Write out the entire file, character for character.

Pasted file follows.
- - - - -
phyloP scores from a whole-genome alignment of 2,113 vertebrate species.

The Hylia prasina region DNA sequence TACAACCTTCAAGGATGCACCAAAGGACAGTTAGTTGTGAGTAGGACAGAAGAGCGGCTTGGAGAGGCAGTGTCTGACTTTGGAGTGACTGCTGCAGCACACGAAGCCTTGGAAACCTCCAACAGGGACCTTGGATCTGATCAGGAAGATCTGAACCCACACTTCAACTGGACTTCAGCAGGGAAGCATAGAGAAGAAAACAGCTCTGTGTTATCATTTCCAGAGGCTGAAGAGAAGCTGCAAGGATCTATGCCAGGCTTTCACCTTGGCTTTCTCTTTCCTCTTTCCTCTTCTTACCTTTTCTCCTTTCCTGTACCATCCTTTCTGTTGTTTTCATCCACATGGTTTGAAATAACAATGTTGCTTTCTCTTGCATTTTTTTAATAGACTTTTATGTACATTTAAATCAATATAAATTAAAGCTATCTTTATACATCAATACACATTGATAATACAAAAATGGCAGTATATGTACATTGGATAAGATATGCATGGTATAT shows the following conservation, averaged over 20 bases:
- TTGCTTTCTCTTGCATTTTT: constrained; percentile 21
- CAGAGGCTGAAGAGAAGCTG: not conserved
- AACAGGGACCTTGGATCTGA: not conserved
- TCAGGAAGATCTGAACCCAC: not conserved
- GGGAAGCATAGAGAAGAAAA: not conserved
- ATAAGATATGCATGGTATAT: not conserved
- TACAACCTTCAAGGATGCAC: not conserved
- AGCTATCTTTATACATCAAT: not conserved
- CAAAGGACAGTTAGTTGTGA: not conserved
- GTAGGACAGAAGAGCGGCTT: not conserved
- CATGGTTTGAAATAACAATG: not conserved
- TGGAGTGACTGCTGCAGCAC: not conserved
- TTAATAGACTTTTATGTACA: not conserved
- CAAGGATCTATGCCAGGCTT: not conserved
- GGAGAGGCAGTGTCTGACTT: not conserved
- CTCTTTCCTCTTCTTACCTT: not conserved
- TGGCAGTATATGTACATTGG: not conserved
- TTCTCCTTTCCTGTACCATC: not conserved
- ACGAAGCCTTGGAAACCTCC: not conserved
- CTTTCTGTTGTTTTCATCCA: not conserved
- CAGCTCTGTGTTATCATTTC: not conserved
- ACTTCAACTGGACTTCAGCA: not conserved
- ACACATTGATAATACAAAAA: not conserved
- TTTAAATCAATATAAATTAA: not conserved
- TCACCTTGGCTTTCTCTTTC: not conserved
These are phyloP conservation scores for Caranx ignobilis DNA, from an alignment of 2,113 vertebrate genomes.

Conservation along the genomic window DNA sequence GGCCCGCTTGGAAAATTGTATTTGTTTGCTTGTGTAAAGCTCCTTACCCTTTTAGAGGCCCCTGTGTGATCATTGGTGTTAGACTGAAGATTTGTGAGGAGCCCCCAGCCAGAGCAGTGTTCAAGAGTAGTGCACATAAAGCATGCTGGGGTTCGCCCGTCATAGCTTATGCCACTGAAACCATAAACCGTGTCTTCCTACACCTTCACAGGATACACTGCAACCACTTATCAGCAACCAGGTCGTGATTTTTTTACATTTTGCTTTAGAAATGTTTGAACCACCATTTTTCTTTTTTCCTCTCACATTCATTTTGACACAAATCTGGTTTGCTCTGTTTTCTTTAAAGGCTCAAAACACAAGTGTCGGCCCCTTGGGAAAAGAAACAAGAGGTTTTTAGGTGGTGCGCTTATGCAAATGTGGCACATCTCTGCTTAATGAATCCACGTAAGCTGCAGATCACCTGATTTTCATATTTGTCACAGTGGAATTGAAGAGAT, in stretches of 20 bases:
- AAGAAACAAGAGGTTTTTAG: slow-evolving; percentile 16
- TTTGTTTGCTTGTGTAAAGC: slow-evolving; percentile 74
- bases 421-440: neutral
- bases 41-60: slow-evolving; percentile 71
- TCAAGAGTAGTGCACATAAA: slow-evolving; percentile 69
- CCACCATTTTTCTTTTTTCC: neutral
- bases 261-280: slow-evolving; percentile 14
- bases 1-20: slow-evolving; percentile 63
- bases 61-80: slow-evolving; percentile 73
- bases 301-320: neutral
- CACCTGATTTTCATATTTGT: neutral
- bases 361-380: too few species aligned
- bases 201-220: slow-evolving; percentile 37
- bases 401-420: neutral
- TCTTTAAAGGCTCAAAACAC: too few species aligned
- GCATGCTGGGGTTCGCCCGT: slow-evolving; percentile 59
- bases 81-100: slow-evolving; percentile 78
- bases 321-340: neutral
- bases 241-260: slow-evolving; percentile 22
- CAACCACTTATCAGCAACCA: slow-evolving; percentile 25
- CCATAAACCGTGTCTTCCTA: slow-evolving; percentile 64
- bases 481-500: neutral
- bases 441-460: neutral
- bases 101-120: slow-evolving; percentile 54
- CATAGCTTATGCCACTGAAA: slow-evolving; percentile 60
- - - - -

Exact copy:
phyloP scores from a whole-genome alignment of 2,113 vertebrate species.

The Hylia prasina region DNA sequence TACAACCTTCAAGGATGCACCAAAGGACAGTTAGTTGTGAGTAGGACAGAAGAGCGGCTTGGAGAGGCAGTGTCTGACTTTGGAGTGACTGCTGCAGCACACGAAGCCTTGGAAACCTCCAACAGGGACCTTGGATCTGATCAGGAAGATCTGAACCCACACTTCAACTGGACTTCAGCAGGGAAGCATAGAGAAGAAAACAGCTCTGTGTTATCATTTCCAGAGGCTGAAGAGAAGCTGCAAGGATCTATGCCAGGCTTTCACCTTGGCTTTCTCTTTCCTCTTTCCTCTTCTTACCTTTTCTCCTTTCCTGTACCATCCTTTCTGTTGTTTTCATCCACATGGTTTGAAATAACAATGTTGCTTTCTCTTGCATTTTTTTAATAGACTTTTATGTACATTTAAATCAATATAAATTAAAGCTATCTTTATACATCAATACACATTGATAATACAAAAATGGCAGTATATGTACATTGGATAAGATATGCATGGTATAT shows the following conservation, averaged over 20 bases:
- TTGCTTTCTCTTGCATTTTT: constrained; percentile 21
- CAGAGGCTGAAGAGAAGCTG: not conserved
- AACAGGGACCTTGGATCTGA: not conserved
- TCAGGAAGATCTGAACCCAC: not conserved
- GGGAAGCATAGAGAAGAAAA: not conserved
- ATAAGATATGCATGGTATAT: not conserved
- TACAACCTTCAAGGATGCAC: not conserved
- AGCTATCTTTATACATCAAT: not conserved
- CAAAGGACAGTTAGTTGTGA: not conserved
- GTAGGACAGAAGAGCGGCTT: not conserved
- CATGGTTTGAAATAACAATG: not conserved
- TGGAGTGACTGCTGCAGCAC: not conserved
- TTAATAGACTTTTATGTACA: not conserved
- CAAGGATCTATGCCAGGCTT: not conserved
- GGAGAGGCAGTGTCTGACTT: not conserved
- CTCTTTCCTCTTCTTACCTT: not conserved
- TGGCAGTATATGTACATTGG: not conserved
- TTCTCCTTTCCTGTACCATC: not conserved
- ACGAAGCCTTGGAAACCTCC: not conserved
- CTTTCTGTTGTTTTCATCCA: not conserved
- CAGCTCTGTGTTATCATTTC: not conserved
- ACTTCAACTGGACTTCAGCA: not conserved
- ACACATTGATAATACAAAAA: not conserved
- TTTAAATCAATATAAATTAA: not conserved
- TCACCTTGGCTTTCTCTTTC: not conserved
These are phyloP conservation scores for Caranx ignobilis DNA, from an alignment of 2,113 vertebrate genomes.

Conservation along the genomic window DNA sequence GGCCCGCTTGGAAAATTGTATTTGTTTGCTTGTGTAAAGCTCCTTACCCTTTTAGAGGCCCCTGTGTGATCATTGGTGTTAGACTGAAGATTTGTGAGGAGCCCCCAGCCAGAGCAGTGTTCAAGAGTAGTGCACATAAAGCATGCTGGGGTTCGCCCGTCATAGCTTATGCCACTGAAACCATAAACCGTGTCTTCCTACACCTTCACAGGATACACTGCAACCACTTATCAGCAACCAGGTCGTGATTTTTTTACATTTTGCTTTAGAAATGTTTGAACCACCATTTTTCTTTTTTCCTCTCACATTCATTTTGACACAAATCTGGTTTGCTCTGTTTTCTTTAAAGGCTCAAAACACAAGTGTCGGCCCCTTGGGAAAAGAAACAAGAGGTTTTTAGGTGGTGCGCTTATGCAAATGTGGCACATCTCTGCTTAATGAATCCACGTAAGCTGCAGATCACCTGATTTTCATATTTGTCACAGTGGAATTGAAGAGAT, in stretches of 20 bases:
- AAGAAACAAGAGGTTTTTAG: slow-evolving; percentile 16
- TTTGTTTGCTTGTGTAAAGC: slow-evolving; percentile 74
- bases 421-440: neutral
- bases 41-60: slow-evolving; percentile 71
- TCAAGAGTAGTGCACATAAA: slow-evolving; percentile 69
- CCACCATTTTTCTTTTTTCC: neutral
- bases 261-280: slow-evolving; percentile 14
- bases 1-20: slow-evolving; percentile 63
- bases 61-80: slow-evolving; percentile 73
- bases 301-320: neutral
- CACCTGATTTTCATATTTGT: neutral
- bases 361-380: too few species aligned
- bases 201-220: slow-evolving; percentile 37
- bases 401-420: neutral
- TCTTTAAAGGCTCAAAACAC: too few species aligned
- GCATGCTGGGGTTCGCCCGT: slow-evolving; percentile 59
- bases 81-100: slow-evolving; percentile 78
- bases 321-340: neutral
- bases 241-260: slow-evolving; percentile 22
- CAACCACTTATCAGCAACCA: slow-evolving; percentile 25
- CCATAAACCGTGTCTTCCTA: slow-evolving; percentile 64
- bases 481-500: neutral
- bases 441-460: neutral
- bases 101-120: slow-evolving; percentile 54
- CATAGCTTATGCCACTGAAA: slow-evolving; percentile 60